NTUF Files Amicus Brief in New Hampshire v. Massachusetts

The National Taxpayers Union Foundation today filed an amicus brief with the U.S. Supreme Court in New Hampshire v. Massachusetts asking the Court to allow the case to go forward in an effort to protect remote workers whose livelihoods are under attack by other states. The case concerns Massachusetts’ attempt to violate New Hampshire’s sovereignty by expanding its state taxing power to income earned in other states by non-residents of Massachusetts.

This is an unprecedented claim of taxing power by one state over another’s residents, and if allowed to stand would create a massive expansion of individuals and businesses now subject to Massachusetts state taxes - and allow for a similar expansion for all fifty states.

As counsel Joe Bishop-Henchman writes in the brief:

Massachusetts has never before claimed the power to tax non-residents for their intrastate activity in another state, and whether “temporary” or permanent, this is a sharp change from the relationships between sovereign states that existed before. A dramatic policy change such as this, with the potential to affect the many Americans who formerly commuted between states but now telecommute from one location, is “a matter of grave public concern in which the state, as the representative of the public, has an interest apart from that of the individuals affected,” thus warranting this Court’s exercise of original jurisdiction.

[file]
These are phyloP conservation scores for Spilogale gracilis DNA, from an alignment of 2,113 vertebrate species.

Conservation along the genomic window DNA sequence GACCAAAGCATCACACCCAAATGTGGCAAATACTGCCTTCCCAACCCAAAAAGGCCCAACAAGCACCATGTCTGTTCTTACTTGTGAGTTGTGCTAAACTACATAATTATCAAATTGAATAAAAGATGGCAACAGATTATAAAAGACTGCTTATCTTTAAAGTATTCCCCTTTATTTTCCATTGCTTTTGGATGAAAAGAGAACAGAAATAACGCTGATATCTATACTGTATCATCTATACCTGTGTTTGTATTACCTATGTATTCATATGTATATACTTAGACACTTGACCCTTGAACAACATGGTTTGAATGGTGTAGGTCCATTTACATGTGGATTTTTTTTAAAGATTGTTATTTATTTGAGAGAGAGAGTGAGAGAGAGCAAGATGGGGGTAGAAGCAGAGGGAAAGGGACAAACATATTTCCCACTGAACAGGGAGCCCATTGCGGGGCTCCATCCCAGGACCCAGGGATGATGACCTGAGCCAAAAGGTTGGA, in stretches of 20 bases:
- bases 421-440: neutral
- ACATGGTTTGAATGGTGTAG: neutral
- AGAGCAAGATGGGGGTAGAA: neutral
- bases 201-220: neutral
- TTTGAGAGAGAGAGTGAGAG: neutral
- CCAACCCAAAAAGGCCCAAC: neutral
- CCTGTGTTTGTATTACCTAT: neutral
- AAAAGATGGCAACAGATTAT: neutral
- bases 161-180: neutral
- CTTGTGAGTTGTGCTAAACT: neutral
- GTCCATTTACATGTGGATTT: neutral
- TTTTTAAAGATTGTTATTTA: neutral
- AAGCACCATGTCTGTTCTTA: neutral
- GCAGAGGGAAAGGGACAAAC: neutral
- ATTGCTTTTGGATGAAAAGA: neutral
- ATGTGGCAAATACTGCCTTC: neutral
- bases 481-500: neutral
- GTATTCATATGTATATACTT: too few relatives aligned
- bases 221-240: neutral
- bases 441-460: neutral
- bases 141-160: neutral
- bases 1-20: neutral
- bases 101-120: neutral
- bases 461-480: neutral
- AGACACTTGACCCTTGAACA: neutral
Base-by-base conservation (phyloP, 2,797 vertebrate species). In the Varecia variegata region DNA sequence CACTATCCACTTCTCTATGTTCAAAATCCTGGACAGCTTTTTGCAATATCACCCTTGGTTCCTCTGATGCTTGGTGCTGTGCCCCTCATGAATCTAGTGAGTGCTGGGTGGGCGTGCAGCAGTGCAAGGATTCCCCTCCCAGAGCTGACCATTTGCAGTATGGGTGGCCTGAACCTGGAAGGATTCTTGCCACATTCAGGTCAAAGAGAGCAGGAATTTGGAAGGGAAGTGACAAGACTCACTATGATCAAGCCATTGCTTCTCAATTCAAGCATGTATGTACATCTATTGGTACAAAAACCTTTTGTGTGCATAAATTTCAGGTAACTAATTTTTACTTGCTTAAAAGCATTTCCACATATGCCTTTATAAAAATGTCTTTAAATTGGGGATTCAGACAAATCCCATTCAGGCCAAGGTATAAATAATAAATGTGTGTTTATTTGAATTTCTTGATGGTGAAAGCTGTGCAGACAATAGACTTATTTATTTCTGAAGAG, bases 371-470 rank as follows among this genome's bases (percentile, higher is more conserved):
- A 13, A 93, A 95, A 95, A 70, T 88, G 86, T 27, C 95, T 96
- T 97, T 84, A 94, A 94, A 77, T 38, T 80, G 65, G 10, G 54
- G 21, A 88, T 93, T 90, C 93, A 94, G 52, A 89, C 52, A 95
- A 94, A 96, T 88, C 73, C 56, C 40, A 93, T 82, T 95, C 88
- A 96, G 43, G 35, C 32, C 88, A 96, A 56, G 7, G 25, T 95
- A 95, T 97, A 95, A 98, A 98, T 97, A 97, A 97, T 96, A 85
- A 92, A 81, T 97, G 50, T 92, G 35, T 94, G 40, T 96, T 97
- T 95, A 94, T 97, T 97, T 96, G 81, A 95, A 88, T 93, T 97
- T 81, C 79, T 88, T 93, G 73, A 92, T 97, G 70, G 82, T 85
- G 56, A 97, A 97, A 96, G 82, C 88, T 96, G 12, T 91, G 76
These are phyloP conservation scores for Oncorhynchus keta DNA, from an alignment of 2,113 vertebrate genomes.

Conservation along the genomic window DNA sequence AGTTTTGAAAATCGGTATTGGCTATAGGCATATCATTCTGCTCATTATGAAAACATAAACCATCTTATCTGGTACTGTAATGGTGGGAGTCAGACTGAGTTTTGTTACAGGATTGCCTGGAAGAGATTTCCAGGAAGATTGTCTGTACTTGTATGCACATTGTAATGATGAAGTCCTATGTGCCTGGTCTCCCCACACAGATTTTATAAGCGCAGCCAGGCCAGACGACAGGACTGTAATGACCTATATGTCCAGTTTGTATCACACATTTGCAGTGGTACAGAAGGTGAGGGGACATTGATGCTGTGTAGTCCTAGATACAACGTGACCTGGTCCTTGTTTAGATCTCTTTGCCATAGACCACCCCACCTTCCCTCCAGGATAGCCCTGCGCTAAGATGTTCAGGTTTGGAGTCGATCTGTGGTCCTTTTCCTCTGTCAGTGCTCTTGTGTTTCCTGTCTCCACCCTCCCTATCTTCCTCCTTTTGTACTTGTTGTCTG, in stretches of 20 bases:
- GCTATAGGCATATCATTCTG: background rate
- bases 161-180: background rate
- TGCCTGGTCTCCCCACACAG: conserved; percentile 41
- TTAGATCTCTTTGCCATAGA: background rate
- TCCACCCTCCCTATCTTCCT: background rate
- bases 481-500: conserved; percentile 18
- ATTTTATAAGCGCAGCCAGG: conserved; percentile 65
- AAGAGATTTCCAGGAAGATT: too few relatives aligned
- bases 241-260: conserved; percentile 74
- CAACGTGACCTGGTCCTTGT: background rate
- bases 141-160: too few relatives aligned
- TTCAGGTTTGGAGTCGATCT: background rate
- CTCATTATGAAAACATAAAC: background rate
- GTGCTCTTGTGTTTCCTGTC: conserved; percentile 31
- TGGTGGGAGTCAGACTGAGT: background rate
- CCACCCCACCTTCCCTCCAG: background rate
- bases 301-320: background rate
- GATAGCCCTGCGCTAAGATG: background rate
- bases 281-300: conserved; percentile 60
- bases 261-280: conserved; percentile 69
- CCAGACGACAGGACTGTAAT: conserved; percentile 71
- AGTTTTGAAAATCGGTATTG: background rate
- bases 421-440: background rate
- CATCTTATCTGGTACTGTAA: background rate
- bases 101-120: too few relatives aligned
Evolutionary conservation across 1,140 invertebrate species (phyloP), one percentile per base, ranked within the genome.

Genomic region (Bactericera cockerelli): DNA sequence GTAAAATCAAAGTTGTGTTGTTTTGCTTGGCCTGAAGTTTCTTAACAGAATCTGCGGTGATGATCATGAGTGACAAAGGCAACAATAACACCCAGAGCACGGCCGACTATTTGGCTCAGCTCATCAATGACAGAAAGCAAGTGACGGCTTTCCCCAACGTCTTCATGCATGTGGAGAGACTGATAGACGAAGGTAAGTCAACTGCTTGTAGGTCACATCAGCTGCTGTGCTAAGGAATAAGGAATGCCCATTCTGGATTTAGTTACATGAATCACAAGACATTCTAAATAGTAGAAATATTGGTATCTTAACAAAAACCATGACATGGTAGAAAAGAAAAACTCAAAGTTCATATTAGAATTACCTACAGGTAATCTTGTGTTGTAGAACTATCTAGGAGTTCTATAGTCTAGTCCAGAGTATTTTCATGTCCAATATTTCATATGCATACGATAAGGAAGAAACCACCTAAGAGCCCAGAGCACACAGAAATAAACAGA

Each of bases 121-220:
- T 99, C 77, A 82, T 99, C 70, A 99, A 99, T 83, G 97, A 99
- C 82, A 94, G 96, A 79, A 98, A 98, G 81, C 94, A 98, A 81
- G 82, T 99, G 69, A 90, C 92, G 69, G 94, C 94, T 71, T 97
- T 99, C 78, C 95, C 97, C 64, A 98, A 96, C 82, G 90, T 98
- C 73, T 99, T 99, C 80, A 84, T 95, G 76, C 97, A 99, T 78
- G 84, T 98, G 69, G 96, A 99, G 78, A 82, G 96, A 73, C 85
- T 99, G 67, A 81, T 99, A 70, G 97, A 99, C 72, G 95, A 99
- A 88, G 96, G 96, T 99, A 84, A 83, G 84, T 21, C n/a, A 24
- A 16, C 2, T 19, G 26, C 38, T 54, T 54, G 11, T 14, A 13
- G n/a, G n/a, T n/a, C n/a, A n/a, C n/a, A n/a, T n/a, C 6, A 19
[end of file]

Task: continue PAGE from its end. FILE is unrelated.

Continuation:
NTUF is joined by 16 other organizations in filing this amicus brief, representing millions of Americans: Americans for Prosperity-New Hampshire, Americans for Tax Reform, Cato Institute, Center for a Free Economy, Center for Freedom and Prosperity, Florida TaxWatch, Freedom Foundation of Minnesota, FreedomWorks Foundation, Goldwater Institute, Hispanic Leadership Fund, Independent Women’s Law Center, 60 Plus Association, the Small Business & Entrepreneurship Council, Tax Foundation, Tax Foundation of Hawaii, and Taxpayers Protection Alliance. NTUF has estimated that at least two million Americans working remotely could be subjected to a complex new web of state taxation rules. New Hampshirites facing Massachusetts tax obligations have no other means of seeking protection from this overreach, which is why the NTUF-led coalition is asking the Court to grant the motion for New Hampshire.

To discuss the case with NTUF’s Joe Bishop-Henchman, please contact Kevin Glass, NTUF Vice President of Communications, at 703-299-8670 or at kglass@ntu.org.